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LED Chaser Circuit --Need Help

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Jeez

New Member
Need help for my Chaser circuit

Hi , I am planning to create an full cycle of electronic circuit , need your help to achieve my hobby goal .

What i am planning to do is

1)Phase 1 --Schematics Design.

2)Phase2--> Online simulation.

3)Phase3-->Design PCB Layout//SMT Layout .

4)Phase4-->Testing .

About myself , My degree was electronics engineering , unfortunately i moved into software coding for 15 years ..and now at 37 age i want to start my electronic passion ..hope i get help on getting back what i lost years back and succefully achieve my hobby project .

Lets start with Phase1 --Schematic diagram

Below is my circuit design copied from http://www.eleccircuit.com/led-chaser-by-ic-4017-ic-555/

led-chaser-by-ic-4017-ic-555.jpg
http://www.eleccircuit.com/wp-content/uploads/2007/05/led-chaser-by-ic-4017-ic-555.jpg

Have few questions as below

1)Can the above circuit work with single AAA 1.5V battery ? if not

2)My Input is gonna be 1 AAA battery 1.5 volt. , how to convert it to 6-9volts range ?

3)Is there any best step-up 1.5v to 9v convertor schematic ?. It should be small in size and cheap in price .

4)My final out put will not have 10 LEDS , instead will have 5 LED's , is it best to use IC 4017? or do you guys have any other IC in mind .

Size is the utmost factor for my circuit , it should be as small as possible .

Once i get answer for above question , will proceed with next questions .

Hope my questions are not stupid .

Thanks
GJ
 

spec

Well-Known Member
Most Helpful Member
Hi Jeez,

Nice to see you on ETO.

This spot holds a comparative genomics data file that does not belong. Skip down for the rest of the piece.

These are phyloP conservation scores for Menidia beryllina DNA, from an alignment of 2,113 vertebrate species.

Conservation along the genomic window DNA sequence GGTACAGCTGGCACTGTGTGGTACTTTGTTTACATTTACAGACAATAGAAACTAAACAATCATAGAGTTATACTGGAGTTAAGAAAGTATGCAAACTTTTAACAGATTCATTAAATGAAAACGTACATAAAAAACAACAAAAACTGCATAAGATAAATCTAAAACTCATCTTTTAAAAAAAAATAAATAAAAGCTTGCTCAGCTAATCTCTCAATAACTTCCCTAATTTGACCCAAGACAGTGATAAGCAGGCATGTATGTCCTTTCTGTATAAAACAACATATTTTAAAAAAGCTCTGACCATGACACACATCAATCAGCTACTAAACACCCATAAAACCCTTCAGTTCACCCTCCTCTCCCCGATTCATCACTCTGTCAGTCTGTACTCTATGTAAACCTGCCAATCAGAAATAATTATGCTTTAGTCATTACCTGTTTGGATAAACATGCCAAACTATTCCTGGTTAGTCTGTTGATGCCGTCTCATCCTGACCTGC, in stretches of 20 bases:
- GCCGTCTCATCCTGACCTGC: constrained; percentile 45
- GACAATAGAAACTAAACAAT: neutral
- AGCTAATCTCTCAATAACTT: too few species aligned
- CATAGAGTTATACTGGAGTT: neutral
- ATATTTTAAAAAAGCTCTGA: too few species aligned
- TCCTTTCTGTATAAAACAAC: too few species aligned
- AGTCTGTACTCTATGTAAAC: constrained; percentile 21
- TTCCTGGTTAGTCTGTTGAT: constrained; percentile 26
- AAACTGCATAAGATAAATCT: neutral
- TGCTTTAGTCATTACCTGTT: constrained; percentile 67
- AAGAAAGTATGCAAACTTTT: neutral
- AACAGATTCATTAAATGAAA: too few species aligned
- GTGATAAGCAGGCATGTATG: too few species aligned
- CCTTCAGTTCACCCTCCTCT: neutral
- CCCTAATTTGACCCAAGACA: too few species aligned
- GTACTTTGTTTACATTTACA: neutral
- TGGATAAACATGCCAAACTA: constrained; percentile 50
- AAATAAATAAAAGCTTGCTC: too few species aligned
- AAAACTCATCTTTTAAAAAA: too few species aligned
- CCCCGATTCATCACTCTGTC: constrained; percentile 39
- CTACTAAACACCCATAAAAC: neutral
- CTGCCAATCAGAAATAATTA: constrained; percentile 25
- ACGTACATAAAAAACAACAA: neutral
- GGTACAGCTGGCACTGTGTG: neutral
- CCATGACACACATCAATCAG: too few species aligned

Which part of India are you from? If you put it next to 'Location' on your user page it will display in the box next to your posts. Knowing where you are helps us to give better answers.:)

Your age is stated as 15 not 37 on your user page.

Good luck with your objective of getting into electronics, but your programming experience will be invaluable too. There is a forum on ETO for microcontrollers/microprocessors.:)

Like you, I lost touch with electronic circuits for a long time, but have done a few circuits now since joining ETO.

You ask if the chase circuit will work from a single 1.5V primary cell: The short answer is, no.:eek:

(1) LM555 supply rails are, 4.5V to 16V. http://www.ti.com/lit/ds/symlink/lm555.pdf
(2) CD4017 supply rails are, 3V to 18V. http://www.ti.com/lit/ds/symlink/cd4017b.pdf

The CMOS version of the LM555, the LMC555 will operate from 1.5V to 15V though. http://www.ti.com/lit/ds/symlink/lmc555-md8.pdf

But even though theses integrated circuits are specified for low supply rails, their performance degrade below around 5V, and the LM555 is not really happy below 9V supply rails.

If you absolutely need to operate your circuit from a single 1.5V battery, your best bet, is to use a boost (step up) switching voltage regulator. You can either make your own boost converter from a transformer (wind yourself) and a few other components or buy a converter off-the-shelf (cheap on ebay). Building your own boost converter would be an interesting exercise though.